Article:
For the first time in its history, the BBC is making an appeal to the United Nations in Geneva to protect the human rights of BBC journalists and their families. This unprecedented move follows years of persecution and harrassment by the Iranian authorities which has escalated over the last 12 months.
BBC Director General, Tony Hall, says: “The BBC is taking the unprecedented step of appealing to the United Nations because our own attempts to persuade the Iranian authorities to end their harassment have been completely ignored. In fact, during the past nine years, the collective punishment of BBC Persian Service journalists and their families has worsened. This is not just about the BBC - we are not the only media organisation to have been harassed or forced to compromise when dealing with Iran. In truth, this story is much wider: it is a story about fundamental human rights. We are now asking the community of nations at the UN to support the BBC and uphold the right to freedom of expression.”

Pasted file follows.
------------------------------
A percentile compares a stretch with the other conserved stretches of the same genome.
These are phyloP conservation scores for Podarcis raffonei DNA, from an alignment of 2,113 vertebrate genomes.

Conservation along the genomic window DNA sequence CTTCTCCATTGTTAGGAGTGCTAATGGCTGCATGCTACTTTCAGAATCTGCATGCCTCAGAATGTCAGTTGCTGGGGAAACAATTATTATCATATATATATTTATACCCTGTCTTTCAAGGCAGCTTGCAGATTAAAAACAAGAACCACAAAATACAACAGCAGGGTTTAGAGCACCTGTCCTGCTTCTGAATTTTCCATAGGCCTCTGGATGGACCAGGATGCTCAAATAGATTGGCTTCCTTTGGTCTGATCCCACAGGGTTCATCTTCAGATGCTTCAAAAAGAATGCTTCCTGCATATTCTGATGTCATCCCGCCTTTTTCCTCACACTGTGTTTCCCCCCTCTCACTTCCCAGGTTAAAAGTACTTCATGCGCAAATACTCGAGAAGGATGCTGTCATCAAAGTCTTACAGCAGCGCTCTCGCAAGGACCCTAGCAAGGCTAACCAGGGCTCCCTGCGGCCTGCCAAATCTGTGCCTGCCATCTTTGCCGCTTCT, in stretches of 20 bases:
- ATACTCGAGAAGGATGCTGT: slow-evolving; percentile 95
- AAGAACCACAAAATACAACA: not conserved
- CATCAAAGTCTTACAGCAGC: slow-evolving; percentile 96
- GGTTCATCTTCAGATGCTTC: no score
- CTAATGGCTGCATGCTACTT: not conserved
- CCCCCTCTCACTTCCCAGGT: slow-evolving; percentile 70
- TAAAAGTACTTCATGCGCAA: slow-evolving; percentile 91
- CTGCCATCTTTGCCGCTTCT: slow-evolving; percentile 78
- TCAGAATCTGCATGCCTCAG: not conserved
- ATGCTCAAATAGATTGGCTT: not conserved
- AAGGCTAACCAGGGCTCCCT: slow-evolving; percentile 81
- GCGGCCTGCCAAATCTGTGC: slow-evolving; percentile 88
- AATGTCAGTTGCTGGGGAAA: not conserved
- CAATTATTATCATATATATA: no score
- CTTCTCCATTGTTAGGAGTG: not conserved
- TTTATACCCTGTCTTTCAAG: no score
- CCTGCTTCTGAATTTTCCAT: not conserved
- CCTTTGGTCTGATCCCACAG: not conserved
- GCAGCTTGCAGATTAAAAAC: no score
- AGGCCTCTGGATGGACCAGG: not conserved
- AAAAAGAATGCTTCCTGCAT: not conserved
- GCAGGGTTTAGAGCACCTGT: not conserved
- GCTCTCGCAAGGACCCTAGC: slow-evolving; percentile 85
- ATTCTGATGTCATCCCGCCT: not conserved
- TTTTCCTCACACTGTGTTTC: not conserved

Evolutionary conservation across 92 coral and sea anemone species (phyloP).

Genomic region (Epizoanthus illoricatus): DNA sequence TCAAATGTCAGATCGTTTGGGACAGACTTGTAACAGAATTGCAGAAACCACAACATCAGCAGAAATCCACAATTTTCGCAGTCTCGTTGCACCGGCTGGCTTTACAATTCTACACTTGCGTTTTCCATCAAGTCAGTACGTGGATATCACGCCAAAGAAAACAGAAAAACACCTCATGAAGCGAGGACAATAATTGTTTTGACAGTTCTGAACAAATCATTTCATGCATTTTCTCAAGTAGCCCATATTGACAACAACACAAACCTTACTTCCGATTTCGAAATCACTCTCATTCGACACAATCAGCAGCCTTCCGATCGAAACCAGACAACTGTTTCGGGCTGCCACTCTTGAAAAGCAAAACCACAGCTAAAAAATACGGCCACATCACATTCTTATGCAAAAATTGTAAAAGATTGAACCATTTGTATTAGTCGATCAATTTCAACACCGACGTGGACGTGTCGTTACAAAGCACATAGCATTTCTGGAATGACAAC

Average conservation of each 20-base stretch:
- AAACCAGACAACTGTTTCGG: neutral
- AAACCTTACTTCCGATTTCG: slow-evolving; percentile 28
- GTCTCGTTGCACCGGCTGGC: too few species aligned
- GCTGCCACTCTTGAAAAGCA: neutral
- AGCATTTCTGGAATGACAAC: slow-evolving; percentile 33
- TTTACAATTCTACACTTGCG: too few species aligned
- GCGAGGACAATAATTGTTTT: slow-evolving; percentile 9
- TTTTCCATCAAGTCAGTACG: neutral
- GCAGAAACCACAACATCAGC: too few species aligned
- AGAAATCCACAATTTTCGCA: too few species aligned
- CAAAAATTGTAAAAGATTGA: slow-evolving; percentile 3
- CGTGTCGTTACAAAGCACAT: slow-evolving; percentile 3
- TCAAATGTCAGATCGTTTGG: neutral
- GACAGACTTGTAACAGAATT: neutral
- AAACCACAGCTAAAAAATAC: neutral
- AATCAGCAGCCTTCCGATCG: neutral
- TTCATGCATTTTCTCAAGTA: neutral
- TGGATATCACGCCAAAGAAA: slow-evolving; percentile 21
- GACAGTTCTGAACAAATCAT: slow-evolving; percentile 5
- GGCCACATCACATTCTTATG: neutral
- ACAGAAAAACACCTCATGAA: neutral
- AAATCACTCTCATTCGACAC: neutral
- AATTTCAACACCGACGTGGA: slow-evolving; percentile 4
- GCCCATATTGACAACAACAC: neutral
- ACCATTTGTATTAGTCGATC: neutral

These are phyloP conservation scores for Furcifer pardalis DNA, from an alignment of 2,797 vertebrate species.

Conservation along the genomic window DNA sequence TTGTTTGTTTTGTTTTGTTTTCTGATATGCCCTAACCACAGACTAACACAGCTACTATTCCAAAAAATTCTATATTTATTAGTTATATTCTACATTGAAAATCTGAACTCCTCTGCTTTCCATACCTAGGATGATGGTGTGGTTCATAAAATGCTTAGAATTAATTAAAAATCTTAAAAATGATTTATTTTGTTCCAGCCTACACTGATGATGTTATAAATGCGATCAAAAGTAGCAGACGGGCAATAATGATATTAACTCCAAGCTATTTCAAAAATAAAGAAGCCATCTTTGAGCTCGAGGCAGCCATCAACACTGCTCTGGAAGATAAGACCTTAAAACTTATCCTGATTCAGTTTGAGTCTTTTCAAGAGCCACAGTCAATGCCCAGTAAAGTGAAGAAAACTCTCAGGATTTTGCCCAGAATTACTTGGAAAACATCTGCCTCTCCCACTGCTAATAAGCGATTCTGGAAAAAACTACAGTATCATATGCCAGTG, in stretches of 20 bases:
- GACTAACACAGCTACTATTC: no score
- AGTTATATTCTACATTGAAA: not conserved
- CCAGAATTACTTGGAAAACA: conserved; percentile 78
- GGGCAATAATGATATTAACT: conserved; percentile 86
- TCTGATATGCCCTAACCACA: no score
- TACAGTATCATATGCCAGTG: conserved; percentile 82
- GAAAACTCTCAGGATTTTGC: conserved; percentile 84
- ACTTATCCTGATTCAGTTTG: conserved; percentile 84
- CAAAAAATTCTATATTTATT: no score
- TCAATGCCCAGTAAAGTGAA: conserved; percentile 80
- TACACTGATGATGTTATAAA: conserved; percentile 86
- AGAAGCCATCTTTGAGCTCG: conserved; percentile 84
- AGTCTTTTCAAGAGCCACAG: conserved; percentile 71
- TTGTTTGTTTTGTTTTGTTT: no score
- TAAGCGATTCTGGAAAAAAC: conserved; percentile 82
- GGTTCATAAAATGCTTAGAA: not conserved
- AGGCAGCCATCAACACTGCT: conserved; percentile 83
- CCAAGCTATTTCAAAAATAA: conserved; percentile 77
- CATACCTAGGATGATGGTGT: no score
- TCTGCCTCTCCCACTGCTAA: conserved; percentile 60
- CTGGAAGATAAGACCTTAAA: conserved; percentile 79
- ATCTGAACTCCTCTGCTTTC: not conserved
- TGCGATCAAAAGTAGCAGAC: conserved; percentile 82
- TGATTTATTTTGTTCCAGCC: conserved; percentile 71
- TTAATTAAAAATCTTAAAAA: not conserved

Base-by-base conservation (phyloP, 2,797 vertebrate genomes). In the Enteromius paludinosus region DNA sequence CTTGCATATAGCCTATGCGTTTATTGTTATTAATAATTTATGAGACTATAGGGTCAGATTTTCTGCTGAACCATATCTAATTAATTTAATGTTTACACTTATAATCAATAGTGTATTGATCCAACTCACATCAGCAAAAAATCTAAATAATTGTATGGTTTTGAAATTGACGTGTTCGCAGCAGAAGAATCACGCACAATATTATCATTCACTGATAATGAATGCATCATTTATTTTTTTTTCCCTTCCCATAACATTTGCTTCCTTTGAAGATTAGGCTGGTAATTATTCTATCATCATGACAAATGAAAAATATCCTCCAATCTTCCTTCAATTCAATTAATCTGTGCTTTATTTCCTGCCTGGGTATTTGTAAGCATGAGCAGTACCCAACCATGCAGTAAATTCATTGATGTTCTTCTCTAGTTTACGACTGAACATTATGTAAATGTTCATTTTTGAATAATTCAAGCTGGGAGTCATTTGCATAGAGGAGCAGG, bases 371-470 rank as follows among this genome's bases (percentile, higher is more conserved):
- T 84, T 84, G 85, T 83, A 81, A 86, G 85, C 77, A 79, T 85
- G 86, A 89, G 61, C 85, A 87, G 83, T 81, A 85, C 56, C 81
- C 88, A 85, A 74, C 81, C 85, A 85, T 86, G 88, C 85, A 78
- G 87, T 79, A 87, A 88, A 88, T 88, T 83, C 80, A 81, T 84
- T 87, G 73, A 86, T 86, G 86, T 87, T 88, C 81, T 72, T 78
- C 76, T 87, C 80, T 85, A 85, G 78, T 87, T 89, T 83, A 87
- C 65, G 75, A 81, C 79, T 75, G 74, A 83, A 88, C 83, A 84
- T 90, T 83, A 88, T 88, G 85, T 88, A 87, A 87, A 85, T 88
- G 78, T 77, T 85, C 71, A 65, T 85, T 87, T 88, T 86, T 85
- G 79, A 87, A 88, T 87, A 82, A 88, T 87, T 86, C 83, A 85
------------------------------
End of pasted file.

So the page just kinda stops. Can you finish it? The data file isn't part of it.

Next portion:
This week BBC journalists will, for the first time ever, address the Human Rights Council session to call upon member states to take action to protect BBC staff and to ensure their ability to report freely.
BBC Persian Service journalists in London and their families in Iran have been systematically targeted since the BBC's satellite television service was launched in 2009. In 2017 the harassment escalated when the Iranian authorities commenced a criminal investigation, alleging BBC Persian Service journalists’ work was a crime against Iran’s national security. This was accompanied by an asset-freezing injunction citing 152 named individuals, comprising mainly of current and former BBC Persian staff, and this injunction prevented journalists and their families from buying or selling their homes and other property in Iran.
Other measures include the arbitrary arrest and detention of family members in Iran, the confiscation of passports and travel bans preventing people leaving Iran, ongoing surveillance of journalists and their families, and the spread of fake and defamatory news targeting individuals especially women journalists.
EBU Director General Noel Curran said: "Journalists must be allowed to report freely on the news without fear of intimidation or persecution. The attacks on journalists in Iran are not only harmful to the individuals and families involved, they also threaten the basic human rights of citizens to receive free and impartial news and information.
"We call on the international community to support our Members and help end the harassment."